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A budding cricketer has defied the odds after mastering the sport – despite having no arms.

Amir Hussain Lone lost both his arms in a tragic accident aged just 8, at his father’s sawmill.

Amir has mastered bowling, despite having no arms

Amir has mastered bowling, despite having no arms

Ironically, dad Bashir made cricket bats at the mill and had to sell the business to pay for his son’s treatment. But the injuries weren’t enough to stop Amir’s love of the game.

Now aged 26 and captain of the state para-cricket team, Amir is able to bat, bowl and even catch out opponents using his feet.

His unusual technique for batting involves holding the bat between his neck and shoulder, and he bowls with his toes – using a sweeping leg movement to launch the cricket ball.

‘Cricket is my passion and in the beginning, it was very difficult for me,’ says Amir, who lives in Indian-administered Kashmir.

‘When I was younger, I wasn’t even able to eat without my hands. When I tried to play cricket for the first time after the accident, people used to make fun of me. Now they are very supportive.’

As well as playing cricket, Amir can do everyday things like shaving, with his feet

As well as playing cricket, Amir can do everyday things like shaving, with his feet

Recounting the accident, which happened in 1997, Amir says: ‘I was taking some food to my brother who worked there.

‘I used to play with the sawmill machine, but on this occasion both of my arms got entangled in the machine.’

Suffering extensive injuries, Amir was taken to hospital, where he remained for three years.

The accident had a devastating effect on the family, who sold everything to pay the medical expenses.

Amir’s father, Bashir, says, ‘I had my own sawmill and we used to manufacture our own cricket bats. But after the accident, I had to sell everything.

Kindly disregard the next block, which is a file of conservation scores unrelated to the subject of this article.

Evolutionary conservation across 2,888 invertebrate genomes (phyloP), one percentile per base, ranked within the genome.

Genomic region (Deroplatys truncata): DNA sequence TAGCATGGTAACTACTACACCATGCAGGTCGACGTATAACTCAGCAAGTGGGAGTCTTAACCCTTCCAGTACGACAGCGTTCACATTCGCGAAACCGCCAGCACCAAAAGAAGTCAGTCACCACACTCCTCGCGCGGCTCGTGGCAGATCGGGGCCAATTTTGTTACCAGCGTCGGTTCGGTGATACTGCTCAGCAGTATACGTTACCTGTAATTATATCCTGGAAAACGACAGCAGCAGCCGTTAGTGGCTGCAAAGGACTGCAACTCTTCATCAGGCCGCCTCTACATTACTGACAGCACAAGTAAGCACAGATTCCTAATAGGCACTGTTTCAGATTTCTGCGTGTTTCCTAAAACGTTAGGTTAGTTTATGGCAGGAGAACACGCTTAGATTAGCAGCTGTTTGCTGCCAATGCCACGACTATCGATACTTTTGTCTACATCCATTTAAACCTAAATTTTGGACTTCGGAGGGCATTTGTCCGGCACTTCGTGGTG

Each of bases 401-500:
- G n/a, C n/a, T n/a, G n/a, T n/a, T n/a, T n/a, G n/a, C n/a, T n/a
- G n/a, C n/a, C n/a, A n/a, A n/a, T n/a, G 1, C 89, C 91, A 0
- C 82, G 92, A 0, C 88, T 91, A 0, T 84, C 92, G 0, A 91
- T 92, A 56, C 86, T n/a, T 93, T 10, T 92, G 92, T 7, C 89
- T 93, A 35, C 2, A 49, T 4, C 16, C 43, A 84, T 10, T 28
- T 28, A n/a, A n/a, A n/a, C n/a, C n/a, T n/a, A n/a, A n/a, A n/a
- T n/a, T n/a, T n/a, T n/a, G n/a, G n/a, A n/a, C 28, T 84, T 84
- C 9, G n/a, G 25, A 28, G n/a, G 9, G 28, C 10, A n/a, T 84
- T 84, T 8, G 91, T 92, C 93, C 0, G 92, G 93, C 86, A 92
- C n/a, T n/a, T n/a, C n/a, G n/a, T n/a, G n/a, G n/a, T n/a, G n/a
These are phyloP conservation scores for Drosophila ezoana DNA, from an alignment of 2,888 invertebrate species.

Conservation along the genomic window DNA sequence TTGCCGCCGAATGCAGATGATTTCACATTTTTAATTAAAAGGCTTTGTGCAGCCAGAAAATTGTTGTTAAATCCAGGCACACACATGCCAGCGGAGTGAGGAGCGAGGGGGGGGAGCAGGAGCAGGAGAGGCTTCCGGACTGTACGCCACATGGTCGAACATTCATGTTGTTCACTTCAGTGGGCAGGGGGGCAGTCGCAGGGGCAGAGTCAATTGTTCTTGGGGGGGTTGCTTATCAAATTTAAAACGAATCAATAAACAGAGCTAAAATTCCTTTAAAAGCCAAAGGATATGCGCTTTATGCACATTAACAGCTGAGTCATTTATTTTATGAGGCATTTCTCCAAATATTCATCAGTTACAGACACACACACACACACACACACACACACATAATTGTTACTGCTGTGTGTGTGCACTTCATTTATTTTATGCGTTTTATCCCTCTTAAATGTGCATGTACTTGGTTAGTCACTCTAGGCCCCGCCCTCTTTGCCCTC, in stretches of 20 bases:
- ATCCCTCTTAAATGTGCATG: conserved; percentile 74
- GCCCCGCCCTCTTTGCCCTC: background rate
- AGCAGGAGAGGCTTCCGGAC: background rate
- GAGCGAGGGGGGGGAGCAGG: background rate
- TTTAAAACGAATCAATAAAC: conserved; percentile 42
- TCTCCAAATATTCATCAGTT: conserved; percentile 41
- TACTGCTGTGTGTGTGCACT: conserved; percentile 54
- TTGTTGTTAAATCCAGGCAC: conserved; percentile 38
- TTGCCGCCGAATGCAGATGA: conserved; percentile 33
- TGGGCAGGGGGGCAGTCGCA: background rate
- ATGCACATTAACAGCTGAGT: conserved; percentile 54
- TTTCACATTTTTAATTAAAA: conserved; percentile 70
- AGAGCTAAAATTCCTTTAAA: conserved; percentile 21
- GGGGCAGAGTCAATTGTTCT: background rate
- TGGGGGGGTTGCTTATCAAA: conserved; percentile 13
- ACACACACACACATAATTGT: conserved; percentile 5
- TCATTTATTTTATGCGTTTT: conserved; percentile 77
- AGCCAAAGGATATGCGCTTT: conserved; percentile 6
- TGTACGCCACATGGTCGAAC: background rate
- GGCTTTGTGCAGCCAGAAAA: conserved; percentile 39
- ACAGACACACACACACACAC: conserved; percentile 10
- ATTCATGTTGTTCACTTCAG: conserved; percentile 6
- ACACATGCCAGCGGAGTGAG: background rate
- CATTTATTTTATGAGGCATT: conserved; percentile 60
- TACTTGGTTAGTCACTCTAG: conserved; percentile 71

‘People used to talk bad about my son. They used to say I was wasting both my money and time on him, that he was of no use.

‘But he is so dear to me, like a part of my body. As a father, why do I need wealth when my son is not well?’

Eventually returning home, Amir joined the local school, but encountered a number of challenges.

‘My grandmother encouraged me to go to school, I wasn’t ready but she convinced me,’ he recalls.

‘A teacher even told me that this school was not meant for children like me.’

But his passion for cricket remained and he found pleasure playing with his friends and spent two years learning the sport.

Now Amir has his sights set on playing at the highest level

Now Amir has his sights set on playing at the highest level

‘Batting was not a difficult task,’ says Amir. ‘But bowling without arms was a miracle and I somehow managed to do it.’

Now Amir is hoping to take his skills to the highest level.

‘I am a supporter of Sachin Tendulkar. He is my inspiration and I want to play like him. My dream is to play for the national team.’